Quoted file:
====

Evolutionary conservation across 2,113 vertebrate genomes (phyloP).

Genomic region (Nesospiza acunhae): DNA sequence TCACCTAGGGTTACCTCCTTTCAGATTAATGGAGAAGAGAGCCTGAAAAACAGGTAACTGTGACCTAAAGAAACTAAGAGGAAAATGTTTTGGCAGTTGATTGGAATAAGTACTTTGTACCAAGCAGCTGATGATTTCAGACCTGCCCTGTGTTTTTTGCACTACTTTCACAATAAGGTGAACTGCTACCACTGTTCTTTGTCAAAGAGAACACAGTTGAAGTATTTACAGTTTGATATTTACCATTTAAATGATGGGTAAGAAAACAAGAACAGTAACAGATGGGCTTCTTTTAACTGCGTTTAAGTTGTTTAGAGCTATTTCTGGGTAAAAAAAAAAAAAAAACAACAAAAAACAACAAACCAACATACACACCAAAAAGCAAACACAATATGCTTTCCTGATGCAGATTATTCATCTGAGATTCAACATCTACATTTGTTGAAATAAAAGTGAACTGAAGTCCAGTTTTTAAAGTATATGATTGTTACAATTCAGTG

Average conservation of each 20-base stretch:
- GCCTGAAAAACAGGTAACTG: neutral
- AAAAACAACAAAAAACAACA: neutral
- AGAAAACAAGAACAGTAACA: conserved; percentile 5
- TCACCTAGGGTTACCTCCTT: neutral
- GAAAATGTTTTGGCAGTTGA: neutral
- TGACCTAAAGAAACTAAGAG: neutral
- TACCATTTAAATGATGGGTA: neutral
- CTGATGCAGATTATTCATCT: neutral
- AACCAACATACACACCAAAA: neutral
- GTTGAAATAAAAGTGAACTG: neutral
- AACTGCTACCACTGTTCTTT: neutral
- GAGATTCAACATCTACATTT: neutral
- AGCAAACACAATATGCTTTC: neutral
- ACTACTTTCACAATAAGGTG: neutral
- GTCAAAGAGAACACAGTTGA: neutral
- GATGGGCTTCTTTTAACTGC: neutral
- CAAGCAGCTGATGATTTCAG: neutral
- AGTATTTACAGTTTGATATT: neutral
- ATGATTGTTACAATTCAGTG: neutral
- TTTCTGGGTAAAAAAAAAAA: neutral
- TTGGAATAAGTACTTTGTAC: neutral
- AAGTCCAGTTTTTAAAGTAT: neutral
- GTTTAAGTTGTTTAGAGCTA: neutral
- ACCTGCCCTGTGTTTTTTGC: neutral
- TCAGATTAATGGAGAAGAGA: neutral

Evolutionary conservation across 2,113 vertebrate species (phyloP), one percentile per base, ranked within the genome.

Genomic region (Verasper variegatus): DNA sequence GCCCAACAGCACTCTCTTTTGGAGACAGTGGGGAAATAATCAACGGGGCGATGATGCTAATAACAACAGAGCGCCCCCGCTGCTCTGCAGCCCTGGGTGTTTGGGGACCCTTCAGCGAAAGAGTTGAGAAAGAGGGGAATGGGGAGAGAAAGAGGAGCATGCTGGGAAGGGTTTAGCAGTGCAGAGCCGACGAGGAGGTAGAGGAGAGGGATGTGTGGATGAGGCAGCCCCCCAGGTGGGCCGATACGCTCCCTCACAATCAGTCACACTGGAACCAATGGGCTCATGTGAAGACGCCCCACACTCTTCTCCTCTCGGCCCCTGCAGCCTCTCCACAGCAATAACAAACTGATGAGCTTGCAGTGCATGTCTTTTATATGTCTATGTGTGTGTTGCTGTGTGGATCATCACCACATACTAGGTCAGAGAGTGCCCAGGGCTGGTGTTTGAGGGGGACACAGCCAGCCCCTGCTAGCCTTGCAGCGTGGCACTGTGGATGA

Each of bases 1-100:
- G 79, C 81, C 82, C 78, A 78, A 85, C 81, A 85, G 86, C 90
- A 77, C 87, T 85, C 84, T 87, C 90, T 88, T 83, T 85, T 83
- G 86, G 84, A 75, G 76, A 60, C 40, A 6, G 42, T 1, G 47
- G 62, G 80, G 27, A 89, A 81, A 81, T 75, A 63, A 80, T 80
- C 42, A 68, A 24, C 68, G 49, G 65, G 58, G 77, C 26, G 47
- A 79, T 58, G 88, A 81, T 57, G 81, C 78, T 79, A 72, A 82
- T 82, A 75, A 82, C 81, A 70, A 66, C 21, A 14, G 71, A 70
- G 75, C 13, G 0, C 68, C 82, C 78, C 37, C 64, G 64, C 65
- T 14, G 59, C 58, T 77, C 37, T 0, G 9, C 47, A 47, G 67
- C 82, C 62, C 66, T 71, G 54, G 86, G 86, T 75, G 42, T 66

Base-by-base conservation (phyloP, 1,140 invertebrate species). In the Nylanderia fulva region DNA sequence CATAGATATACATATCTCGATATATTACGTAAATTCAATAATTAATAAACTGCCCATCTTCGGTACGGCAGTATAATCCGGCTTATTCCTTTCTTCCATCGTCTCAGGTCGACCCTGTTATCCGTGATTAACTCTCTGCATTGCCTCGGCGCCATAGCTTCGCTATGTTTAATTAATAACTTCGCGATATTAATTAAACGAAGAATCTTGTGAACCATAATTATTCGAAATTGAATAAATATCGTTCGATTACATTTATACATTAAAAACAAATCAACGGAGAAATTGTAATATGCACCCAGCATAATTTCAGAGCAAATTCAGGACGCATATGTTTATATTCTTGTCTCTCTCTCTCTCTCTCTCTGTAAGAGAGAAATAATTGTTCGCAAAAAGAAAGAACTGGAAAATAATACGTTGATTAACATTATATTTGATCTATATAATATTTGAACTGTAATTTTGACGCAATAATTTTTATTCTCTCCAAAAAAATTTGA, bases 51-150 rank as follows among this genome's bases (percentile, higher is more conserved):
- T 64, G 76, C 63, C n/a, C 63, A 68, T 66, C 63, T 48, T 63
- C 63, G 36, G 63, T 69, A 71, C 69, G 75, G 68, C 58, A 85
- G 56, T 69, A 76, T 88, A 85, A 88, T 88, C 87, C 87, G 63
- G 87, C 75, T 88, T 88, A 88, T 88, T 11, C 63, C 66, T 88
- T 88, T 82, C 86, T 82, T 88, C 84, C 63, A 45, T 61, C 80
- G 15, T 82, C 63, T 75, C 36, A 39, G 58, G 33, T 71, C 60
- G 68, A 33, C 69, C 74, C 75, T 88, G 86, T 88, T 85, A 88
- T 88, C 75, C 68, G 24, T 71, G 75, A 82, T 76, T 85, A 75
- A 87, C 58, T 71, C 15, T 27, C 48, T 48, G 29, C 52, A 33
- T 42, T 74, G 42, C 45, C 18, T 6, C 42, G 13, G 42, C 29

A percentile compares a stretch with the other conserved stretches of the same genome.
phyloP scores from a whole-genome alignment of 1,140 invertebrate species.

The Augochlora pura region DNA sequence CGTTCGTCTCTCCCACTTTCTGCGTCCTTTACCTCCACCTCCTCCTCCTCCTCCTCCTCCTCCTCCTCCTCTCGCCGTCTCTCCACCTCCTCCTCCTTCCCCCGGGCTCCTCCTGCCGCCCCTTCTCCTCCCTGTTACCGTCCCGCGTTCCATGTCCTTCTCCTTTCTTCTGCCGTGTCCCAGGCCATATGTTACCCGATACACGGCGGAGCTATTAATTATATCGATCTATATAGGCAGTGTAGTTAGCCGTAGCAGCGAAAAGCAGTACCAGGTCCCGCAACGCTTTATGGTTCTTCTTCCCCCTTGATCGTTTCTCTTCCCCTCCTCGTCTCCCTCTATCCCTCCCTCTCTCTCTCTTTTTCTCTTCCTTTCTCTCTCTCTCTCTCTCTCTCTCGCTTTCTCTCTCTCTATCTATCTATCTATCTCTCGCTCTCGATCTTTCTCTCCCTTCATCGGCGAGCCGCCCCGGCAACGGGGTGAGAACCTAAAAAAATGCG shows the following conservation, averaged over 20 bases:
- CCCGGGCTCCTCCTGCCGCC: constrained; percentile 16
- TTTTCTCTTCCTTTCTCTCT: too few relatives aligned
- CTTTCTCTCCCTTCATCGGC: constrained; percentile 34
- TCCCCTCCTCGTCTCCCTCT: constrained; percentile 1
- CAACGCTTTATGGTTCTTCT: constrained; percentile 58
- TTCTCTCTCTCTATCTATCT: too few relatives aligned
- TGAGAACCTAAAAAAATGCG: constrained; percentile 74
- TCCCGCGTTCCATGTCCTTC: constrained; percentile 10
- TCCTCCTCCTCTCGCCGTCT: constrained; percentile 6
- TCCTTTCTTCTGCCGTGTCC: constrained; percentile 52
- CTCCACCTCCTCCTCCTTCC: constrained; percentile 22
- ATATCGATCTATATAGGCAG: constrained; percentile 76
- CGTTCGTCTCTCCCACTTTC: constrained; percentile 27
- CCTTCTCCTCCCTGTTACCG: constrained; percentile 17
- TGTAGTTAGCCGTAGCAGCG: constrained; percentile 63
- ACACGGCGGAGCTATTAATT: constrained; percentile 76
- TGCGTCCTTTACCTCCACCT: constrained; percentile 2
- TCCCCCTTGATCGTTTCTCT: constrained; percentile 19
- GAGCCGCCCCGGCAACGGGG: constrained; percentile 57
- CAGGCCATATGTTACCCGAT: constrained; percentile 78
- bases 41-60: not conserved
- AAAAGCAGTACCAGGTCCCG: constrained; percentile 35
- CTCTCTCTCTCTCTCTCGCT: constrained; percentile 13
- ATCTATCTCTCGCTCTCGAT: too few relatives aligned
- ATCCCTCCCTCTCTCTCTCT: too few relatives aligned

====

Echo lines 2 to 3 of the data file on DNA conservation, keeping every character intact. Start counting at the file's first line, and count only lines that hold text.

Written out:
Genomic region (Nesospiza acunhae): DNA sequence TCACCTAGGGTTACCTCCTTTCAGATTAATGGAGAAGAGAGCCTGAAAAACAGGTAACTGTGACCTAAAGAAACTAAGAGGAAAATGTTTTGGCAGTTGATTGGAATAAGTACTTTGTACCAAGCAGCTGATGATTTCAGACCTGCCCTGTGTTTTTTGCACTACTTTCACAATAAGGTGAACTGCTACCACTGTTCTTTGTCAAAGAGAACACAGTTGAAGTATTTACAGTTTGATATTTACCATTTAAATGATGGGTAAGAAAACAAGAACAGTAACAGATGGGCTTCTTTTAACTGCGTTTAAGTTGTTTAGAGCTATTTCTGGGTAAAAAAAAAAAAAAAACAACAAAAAACAACAAACCAACATACACACCAAAAAGCAAACACAATATGCTTTCCTGATGCAGATTATTCATCTGAGATTCAACATCTACATTTGTTGAAATAAAAGTGAACTGAAGTCCAGTTTTTAAAGTATATGATTGTTACAATTCAGTG

Average conservation of each 20-base stretch: